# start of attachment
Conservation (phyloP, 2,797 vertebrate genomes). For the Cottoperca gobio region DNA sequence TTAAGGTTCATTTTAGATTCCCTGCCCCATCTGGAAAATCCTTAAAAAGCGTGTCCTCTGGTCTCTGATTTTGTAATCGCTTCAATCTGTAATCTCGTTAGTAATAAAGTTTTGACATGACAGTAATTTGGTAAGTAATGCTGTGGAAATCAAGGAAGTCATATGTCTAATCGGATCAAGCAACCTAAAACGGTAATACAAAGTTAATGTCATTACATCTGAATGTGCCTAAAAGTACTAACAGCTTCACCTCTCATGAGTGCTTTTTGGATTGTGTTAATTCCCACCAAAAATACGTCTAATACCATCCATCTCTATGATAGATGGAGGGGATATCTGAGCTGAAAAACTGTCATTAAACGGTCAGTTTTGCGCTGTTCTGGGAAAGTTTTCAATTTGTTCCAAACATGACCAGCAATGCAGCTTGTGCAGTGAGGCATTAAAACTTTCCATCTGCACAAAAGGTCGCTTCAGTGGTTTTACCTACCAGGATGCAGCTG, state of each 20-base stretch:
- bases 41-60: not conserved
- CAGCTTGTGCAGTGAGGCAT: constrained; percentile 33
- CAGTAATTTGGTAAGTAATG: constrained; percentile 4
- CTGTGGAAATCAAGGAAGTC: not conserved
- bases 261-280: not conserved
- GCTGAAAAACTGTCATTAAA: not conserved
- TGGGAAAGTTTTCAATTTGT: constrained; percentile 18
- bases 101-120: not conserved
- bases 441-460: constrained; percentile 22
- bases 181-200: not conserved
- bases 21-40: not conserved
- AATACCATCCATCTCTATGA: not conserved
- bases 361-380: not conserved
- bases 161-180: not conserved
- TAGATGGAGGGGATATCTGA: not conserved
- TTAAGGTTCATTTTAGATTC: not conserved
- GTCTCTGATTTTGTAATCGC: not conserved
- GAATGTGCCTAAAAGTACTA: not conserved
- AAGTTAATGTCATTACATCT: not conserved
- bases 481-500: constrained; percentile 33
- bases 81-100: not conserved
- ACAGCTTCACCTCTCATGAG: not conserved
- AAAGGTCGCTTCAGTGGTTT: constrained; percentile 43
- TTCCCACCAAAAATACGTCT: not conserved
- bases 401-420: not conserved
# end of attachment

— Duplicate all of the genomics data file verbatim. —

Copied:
Conservation (phyloP, 2,797 vertebrate genomes). For the Cottoperca gobio region DNA sequence TTAAGGTTCATTTTAGATTCCCTGCCCCATCTGGAAAATCCTTAAAAAGCGTGTCCTCTGGTCTCTGATTTTGTAATCGCTTCAATCTGTAATCTCGTTAGTAATAAAGTTTTGACATGACAGTAATTTGGTAAGTAATGCTGTGGAAATCAAGGAAGTCATATGTCTAATCGGATCAAGCAACCTAAAACGGTAATACAAAGTTAATGTCATTACATCTGAATGTGCCTAAAAGTACTAACAGCTTCACCTCTCATGAGTGCTTTTTGGATTGTGTTAATTCCCACCAAAAATACGTCTAATACCATCCATCTCTATGATAGATGGAGGGGATATCTGAGCTGAAAAACTGTCATTAAACGGTCAGTTTTGCGCTGTTCTGGGAAAGTTTTCAATTTGTTCCAAACATGACCAGCAATGCAGCTTGTGCAGTGAGGCATTAAAACTTTCCATCTGCACAAAAGGTCGCTTCAGTGGTTTTACCTACCAGGATGCAGCTG, state of each 20-base stretch:
- bases 41-60: not conserved
- CAGCTTGTGCAGTGAGGCAT: constrained; percentile 33
- CAGTAATTTGGTAAGTAATG: constrained; percentile 4
- CTGTGGAAATCAAGGAAGTC: not conserved
- bases 261-280: not conserved
- GCTGAAAAACTGTCATTAAA: not conserved
- TGGGAAAGTTTTCAATTTGT: constrained; percentile 18
- bases 101-120: not conserved
- bases 441-460: constrained; percentile 22
- bases 181-200: not conserved
- bases 21-40: not conserved
- AATACCATCCATCTCTATGA: not conserved
- bases 361-380: not conserved
- bases 161-180: not conserved
- TAGATGGAGGGGATATCTGA: not conserved
- TTAAGGTTCATTTTAGATTC: not conserved
- GTCTCTGATTTTGTAATCGC: not conserved
- GAATGTGCCTAAAAGTACTA: not conserved
- AAGTTAATGTCATTACATCT: not conserved
- bases 481-500: constrained; percentile 33
- bases 81-100: not conserved
- ACAGCTTCACCTCTCATGAG: not conserved
- AAAGGTCGCTTCAGTGGTTT: constrained; percentile 43
- TTCCCACCAAAAATACGTCT: not conserved
- bases 401-420: not conserved